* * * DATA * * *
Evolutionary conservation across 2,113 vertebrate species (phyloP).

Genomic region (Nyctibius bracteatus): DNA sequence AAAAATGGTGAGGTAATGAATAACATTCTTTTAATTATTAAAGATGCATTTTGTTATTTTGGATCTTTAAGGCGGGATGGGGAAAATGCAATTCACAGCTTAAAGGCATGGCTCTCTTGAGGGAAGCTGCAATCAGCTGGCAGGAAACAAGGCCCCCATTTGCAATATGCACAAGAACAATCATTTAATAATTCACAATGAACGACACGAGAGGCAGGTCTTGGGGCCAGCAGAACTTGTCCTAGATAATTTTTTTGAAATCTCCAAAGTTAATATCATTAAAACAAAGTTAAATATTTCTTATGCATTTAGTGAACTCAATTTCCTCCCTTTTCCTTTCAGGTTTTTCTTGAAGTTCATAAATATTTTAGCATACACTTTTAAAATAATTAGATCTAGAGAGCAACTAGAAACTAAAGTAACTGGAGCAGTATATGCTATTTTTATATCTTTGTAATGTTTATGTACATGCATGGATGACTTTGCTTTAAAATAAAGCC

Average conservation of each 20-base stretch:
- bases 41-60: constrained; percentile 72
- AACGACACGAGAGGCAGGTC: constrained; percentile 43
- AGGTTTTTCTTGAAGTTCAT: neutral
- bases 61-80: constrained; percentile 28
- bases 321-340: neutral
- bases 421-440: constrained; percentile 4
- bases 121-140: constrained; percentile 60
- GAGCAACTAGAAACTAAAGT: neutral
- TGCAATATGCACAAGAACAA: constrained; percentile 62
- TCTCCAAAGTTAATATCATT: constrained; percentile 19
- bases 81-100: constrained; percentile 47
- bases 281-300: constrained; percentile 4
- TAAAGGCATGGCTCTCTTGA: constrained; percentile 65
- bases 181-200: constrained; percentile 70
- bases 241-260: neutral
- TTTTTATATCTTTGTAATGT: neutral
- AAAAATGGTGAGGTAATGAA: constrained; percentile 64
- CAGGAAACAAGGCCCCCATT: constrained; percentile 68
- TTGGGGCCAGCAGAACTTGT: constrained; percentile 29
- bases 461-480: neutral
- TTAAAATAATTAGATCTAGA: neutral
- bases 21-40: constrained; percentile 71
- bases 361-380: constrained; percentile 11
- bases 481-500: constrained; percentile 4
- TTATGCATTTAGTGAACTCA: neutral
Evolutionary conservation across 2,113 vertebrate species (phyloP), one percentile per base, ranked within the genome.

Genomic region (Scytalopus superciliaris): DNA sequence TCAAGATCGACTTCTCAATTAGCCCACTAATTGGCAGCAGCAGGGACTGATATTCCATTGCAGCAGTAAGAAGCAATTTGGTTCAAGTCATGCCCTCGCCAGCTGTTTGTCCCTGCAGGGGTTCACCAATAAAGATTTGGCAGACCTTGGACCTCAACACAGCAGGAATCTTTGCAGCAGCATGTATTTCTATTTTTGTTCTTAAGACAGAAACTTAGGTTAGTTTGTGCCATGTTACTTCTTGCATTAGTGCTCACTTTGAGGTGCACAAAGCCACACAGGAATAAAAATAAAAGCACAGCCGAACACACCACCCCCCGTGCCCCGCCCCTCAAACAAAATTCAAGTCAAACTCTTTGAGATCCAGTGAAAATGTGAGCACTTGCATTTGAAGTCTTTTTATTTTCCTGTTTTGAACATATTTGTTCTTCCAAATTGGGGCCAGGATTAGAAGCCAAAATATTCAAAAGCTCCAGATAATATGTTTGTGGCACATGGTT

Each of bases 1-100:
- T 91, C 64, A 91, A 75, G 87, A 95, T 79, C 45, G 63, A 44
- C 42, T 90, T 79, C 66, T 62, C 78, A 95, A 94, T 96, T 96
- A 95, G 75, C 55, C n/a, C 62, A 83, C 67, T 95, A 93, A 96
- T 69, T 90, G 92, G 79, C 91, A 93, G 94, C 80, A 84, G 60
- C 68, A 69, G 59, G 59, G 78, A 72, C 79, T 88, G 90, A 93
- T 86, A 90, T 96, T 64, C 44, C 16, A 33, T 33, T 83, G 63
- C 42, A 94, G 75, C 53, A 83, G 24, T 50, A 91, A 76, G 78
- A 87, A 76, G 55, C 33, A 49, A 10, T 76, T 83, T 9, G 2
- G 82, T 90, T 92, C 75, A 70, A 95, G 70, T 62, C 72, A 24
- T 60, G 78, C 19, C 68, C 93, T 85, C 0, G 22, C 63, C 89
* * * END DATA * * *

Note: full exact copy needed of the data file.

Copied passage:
Evolutionary conservation across 2,113 vertebrate species (phyloP).

Genomic region (Nyctibius bracteatus): DNA sequence AAAAATGGTGAGGTAATGAATAACATTCTTTTAATTATTAAAGATGCATTTTGTTATTTTGGATCTTTAAGGCGGGATGGGGAAAATGCAATTCACAGCTTAAAGGCATGGCTCTCTTGAGGGAAGCTGCAATCAGCTGGCAGGAAACAAGGCCCCCATTTGCAATATGCACAAGAACAATCATTTAATAATTCACAATGAACGACACGAGAGGCAGGTCTTGGGGCCAGCAGAACTTGTCCTAGATAATTTTTTTGAAATCTCCAAAGTTAATATCATTAAAACAAAGTTAAATATTTCTTATGCATTTAGTGAACTCAATTTCCTCCCTTTTCCTTTCAGGTTTTTCTTGAAGTTCATAAATATTTTAGCATACACTTTTAAAATAATTAGATCTAGAGAGCAACTAGAAACTAAAGTAACTGGAGCAGTATATGCTATTTTTATATCTTTGTAATGTTTATGTACATGCATGGATGACTTTGCTTTAAAATAAAGCC

Average conservation of each 20-base stretch:
- bases 41-60: constrained; percentile 72
- AACGACACGAGAGGCAGGTC: constrained; percentile 43
- AGGTTTTTCTTGAAGTTCAT: neutral
- bases 61-80: constrained; percentile 28
- bases 321-340: neutral
- bases 421-440: constrained; percentile 4
- bases 121-140: constrained; percentile 60
- GAGCAACTAGAAACTAAAGT: neutral
- TGCAATATGCACAAGAACAA: constrained; percentile 62
- TCTCCAAAGTTAATATCATT: constrained; percentile 19
- bases 81-100: constrained; percentile 47
- bases 281-300: constrained; percentile 4
- TAAAGGCATGGCTCTCTTGA: constrained; percentile 65
- bases 181-200: constrained; percentile 70
- bases 241-260: neutral
- TTTTTATATCTTTGTAATGT: neutral
- AAAAATGGTGAGGTAATGAA: constrained; percentile 64
- CAGGAAACAAGGCCCCCATT: constrained; percentile 68
- TTGGGGCCAGCAGAACTTGT: constrained; percentile 29
- bases 461-480: neutral
- TTAAAATAATTAGATCTAGA: neutral
- bases 21-40: constrained; percentile 71
- bases 361-380: constrained; percentile 11
- bases 481-500: constrained; percentile 4
- TTATGCATTTAGTGAACTCA: neutral
Evolutionary conservation across 2,113 vertebrate species (phyloP), one percentile per base, ranked within the genome.

Genomic region (Scytalopus superciliaris): DNA sequence TCAAGATCGACTTCTCAATTAGCCCACTAATTGGCAGCAGCAGGGACTGATATTCCATTGCAGCAGTAAGAAGCAATTTGGTTCAAGTCATGCCCTCGCCAGCTGTTTGTCCCTGCAGGGGTTCACCAATAAAGATTTGGCAGACCTTGGACCTCAACACAGCAGGAATCTTTGCAGCAGCATGTATTTCTATTTTTGTTCTTAAGACAGAAACTTAGGTTAGTTTGTGCCATGTTACTTCTTGCATTAGTGCTCACTTTGAGGTGCACAAAGCCACACAGGAATAAAAATAAAAGCACAGCCGAACACACCACCCCCCGTGCCCCGCCCCTCAAACAAAATTCAAGTCAAACTCTTTGAGATCCAGTGAAAATGTGAGCACTTGCATTTGAAGTCTTTTTATTTTCCTGTTTTGAACATATTTGTTCTTCCAAATTGGGGCCAGGATTAGAAGCCAAAATATTCAAAAGCTCCAGATAATATGTTTGTGGCACATGGTT

Each of bases 1-100:
- T 91, C 64, A 91, A 75, G 87, A 95, T 79, C 45, G 63, A 44
- C 42, T 90, T 79, C 66, T 62, C 78, A 95, A 94, T 96, T 96
- A 95, G 75, C 55, C n/a, C 62, A 83, C 67, T 95, A 93, A 96
- T 69, T 90, G 92, G 79, C 91, A 93, G 94, C 80, A 84, G 60
- C 68, A 69, G 59, G 59, G 78, A 72, C 79, T 88, G 90, A 93
- T 86, A 90, T 96, T 64, C 44, C 16, A 33, T 33, T 83, G 63
- C 42, A 94, G 75, C 53, A 83, G 24, T 50, A 91, A 76, G 78
- A 87, A 76, G 55, C 33, A 49, A 10, T 76, T 83, T 9, G 2
- G 82, T 90, T 92, C 75, A 70, A 95, G 70, T 62, C 72, A 24
- T 60, G 78, C 19, C 68, C 93, T 85, C 0, G 22, C 63, C 89